LESSON 1: Is an Apple is just an apple?
Whenever we try and draw an object, so that others will recognise our drawing we try and replace what we are actually seeing with simple shapes that we think will represent the object. Our logical mind takes over and tells us what that object should look like, based on our memory and knowledge of that object. Remember that’s what we were doing as a child, replacing realism with easy to draw symbols. In most cases that’s what we try and draw now. Even if the object is sitting in front of us, we pay little attention to what we are actually seeing and pay a lot of attention to what our mind is telling us that object SHOULD look like.
Here’s the first giant step that we have to take to overcome this. Most of us have attempted to draw an apple at some point in our lives. If I tell you to draw an apple, immediately your mind will jump to questioning how on earth you can draw something that will look like an apple. Your mind will come up with a plan to use a symbol of an apple that you may have drawn before. You may or may not be confident in drawing that symbol but regardless you will attempt to draw a familiar circular shape perhaps with a stem protruding from the top, so that others will recognise it as an apple. Often we are tempted to even make things up that we aren’t even seeing in the real object (such as adding a stem and a leaf on top), just to symbolise that it is actually an apple.
Now if I put a real apple in front of you and tell you to draw that apple, a strange thing starts to happen in our mind. Your first thought might be something like “but I can’t draw” and you may stress a little about that point. To ease your mind, your thoughts immediately jump to the symbolic apple that you may have drawn before. You are somewhat more confident now because your mind is telling you how you could represent that apple (by using your symbol) and guides you to what you should be drawing. Remarkably the image that you draw will somewhat resemble that first symbol that your mind has created however crude that symbol may be. It may in fact look nothing like the real apple that is in front you. This is because your brain thinks it knows best and guides you into drawing the apple in the simplest way that it knows how….its symbol.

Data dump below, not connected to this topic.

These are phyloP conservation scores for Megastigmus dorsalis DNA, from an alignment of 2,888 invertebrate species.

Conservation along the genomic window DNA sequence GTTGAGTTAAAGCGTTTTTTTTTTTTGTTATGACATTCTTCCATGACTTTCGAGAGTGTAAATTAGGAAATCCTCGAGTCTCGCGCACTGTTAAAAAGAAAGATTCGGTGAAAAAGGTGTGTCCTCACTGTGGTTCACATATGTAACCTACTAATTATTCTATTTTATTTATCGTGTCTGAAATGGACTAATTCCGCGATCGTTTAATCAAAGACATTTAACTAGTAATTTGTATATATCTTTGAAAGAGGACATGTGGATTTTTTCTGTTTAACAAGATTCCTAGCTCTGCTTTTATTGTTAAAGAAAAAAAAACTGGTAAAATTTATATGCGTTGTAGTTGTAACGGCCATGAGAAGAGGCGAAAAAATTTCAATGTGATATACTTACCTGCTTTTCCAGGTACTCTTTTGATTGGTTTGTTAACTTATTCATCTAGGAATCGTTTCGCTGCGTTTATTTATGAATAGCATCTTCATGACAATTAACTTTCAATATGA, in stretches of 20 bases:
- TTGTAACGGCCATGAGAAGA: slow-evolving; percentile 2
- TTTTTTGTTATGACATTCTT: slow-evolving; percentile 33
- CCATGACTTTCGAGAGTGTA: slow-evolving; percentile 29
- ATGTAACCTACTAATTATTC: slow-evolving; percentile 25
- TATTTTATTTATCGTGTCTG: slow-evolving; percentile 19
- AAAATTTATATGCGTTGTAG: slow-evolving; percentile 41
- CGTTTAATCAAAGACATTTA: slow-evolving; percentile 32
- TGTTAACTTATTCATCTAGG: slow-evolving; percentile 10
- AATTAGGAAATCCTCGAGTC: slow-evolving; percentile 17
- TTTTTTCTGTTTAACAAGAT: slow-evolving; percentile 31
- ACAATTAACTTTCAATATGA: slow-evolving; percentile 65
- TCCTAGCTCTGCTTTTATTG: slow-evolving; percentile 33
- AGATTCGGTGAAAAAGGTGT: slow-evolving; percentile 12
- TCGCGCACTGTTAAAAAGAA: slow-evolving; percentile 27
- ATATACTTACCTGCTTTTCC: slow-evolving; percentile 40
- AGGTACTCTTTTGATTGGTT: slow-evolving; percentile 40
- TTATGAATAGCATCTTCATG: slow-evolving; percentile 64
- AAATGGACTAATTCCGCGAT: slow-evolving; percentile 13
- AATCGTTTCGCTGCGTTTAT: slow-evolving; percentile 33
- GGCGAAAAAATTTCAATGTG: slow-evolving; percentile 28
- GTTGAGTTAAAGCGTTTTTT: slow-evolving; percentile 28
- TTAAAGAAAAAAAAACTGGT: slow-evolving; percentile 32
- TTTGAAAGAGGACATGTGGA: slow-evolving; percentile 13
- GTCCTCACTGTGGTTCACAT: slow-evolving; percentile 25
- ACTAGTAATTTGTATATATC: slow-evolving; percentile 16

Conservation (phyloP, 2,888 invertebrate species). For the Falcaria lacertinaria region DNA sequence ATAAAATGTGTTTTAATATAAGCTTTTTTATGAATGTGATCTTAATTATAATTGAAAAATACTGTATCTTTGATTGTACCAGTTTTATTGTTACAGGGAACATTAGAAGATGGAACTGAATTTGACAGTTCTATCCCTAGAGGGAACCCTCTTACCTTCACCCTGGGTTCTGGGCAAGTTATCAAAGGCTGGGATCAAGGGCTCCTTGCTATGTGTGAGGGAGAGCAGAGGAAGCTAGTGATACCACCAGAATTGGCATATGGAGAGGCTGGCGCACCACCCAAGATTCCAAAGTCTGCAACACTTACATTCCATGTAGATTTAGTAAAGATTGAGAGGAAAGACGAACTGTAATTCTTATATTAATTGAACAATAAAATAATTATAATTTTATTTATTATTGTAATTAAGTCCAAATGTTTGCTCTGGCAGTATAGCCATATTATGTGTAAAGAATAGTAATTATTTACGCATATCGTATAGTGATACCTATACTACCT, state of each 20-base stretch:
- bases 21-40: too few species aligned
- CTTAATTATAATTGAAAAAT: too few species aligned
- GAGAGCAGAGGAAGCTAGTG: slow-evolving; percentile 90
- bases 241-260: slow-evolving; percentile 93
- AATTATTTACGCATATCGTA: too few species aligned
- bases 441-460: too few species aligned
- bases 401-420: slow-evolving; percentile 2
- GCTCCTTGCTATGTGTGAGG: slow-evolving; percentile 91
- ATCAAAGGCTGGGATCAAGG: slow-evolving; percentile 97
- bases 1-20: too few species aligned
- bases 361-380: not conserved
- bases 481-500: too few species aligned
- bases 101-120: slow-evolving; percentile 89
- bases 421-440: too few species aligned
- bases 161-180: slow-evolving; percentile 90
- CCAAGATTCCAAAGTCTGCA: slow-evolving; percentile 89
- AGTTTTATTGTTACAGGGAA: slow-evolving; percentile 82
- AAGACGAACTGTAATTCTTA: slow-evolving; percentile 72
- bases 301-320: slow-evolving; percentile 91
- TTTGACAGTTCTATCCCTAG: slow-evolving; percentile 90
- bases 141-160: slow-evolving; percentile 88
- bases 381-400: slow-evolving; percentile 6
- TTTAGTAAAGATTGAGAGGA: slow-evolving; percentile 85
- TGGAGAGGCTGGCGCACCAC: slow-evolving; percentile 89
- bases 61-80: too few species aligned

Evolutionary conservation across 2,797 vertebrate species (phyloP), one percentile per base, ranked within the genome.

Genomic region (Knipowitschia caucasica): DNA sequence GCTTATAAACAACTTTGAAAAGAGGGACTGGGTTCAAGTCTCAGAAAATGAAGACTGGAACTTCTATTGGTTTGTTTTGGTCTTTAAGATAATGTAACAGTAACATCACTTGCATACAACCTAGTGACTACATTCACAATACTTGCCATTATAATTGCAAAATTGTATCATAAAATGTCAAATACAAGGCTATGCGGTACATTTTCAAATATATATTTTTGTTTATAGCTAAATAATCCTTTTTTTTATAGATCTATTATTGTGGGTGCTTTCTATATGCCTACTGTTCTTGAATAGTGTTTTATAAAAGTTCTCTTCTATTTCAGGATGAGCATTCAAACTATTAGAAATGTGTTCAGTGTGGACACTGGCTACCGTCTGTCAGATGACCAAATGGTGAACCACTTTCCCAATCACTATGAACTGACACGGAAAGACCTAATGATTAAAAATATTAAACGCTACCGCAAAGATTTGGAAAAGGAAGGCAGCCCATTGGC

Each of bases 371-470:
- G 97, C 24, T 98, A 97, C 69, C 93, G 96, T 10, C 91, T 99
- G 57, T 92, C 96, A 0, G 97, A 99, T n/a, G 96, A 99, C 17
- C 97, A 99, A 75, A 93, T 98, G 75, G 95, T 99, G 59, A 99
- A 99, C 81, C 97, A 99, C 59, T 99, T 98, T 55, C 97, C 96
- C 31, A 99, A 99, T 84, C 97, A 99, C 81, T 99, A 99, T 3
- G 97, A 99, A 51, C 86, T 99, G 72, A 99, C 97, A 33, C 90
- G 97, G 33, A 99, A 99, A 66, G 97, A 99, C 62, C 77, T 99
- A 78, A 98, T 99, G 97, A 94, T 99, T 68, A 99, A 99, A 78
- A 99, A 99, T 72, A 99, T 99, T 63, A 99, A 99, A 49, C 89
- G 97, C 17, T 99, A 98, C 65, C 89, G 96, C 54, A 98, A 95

Try it with other familiar objects around you. You will more than likely end up with a series of symbols that only vaguely look like the real objects (if at all).
Here’s something else that is also happening…It is amazing the amount of people I have given this exercise to and they may quickly glance at the apple and then put their head down to draw it. Very rarely do they look back at the real apple because their brain has already guided them in the direction of drawing the ‘symbol’ of the apple. If you think about that for a moment it starts to make sense why their apple drawing might not look like the real apple in front of them. If they weren’t even observing the subtle changes in shape of the real apple then they were being totally misled by their mind or the memory of what they quickly saw when they first glanced at the apple. They may be drawing what they think they need to be drawing in order for others to recognise that it is an apple.
The solution sounds quite simple, we need to observe the shape of the apple a lot more and our hand and pencil needs to follow our eyes rather than following our minds preconception about what we ‘should’ be drawing.
But how do we do that?
Here is your first task… This is the start of training your powers of observation. After reading the rest of this lesson, put the computer away for 10-15 minutes and grab an apple or some other piece of fruit that you have lying around. I want you to draw it, but this time I want you to look more at the apple than at your own drawing. Once you have started drawing try not to look down at your drawing unless you really need to. I want you to keep looking at the apple and exploring the shape of it. This may seem counter-intuitive at first because we think that we need to be looking at our drawing, but for this exercise I want you to be observing and exploring the actual shape of the apple, looking for slight changes in the curves or any other detail that you may not have noticed when you first looked at the apple. Only glance down at your own drawing to check that your pencil is still on the page. I want your pencil to follow the movement of your eyes as they explore the shape of the apple.
In particular I want you to notice the subtleties that exist in the shape of the apple. None of them are perfectly round and its your job to explore what the real shape actually is. Don’t spend too long on it, only about 10 minutes exploring the subtle curves. The more you look at the apple, the more you will notice. If you finish the drawing, do it again and keep drawing for the full 10-15 minutes.
At this stage I’m not expecting any shading, just outlines that explore the shape of the fruit. We will deal with shading and texture in other courses, for now its more about observing and exploring the shape. You can try this exercise with other simple objects as well, follow around the outside of the object with your eyes and take notice whenever there is a slight change in direction. Make sure that your pencil also changes direction to follow the movement of your eyes.
OK, give it a try now and when you come back I will show you a video lesson that gives you some actionable steps to explore the shapes in even more detail.
See you in 15 minutes…. Remember that you need to DO these exercises if you are going to progress forward. Your brain needs to experience and develop the thought processes. Simply reading the instructions won’t be enough.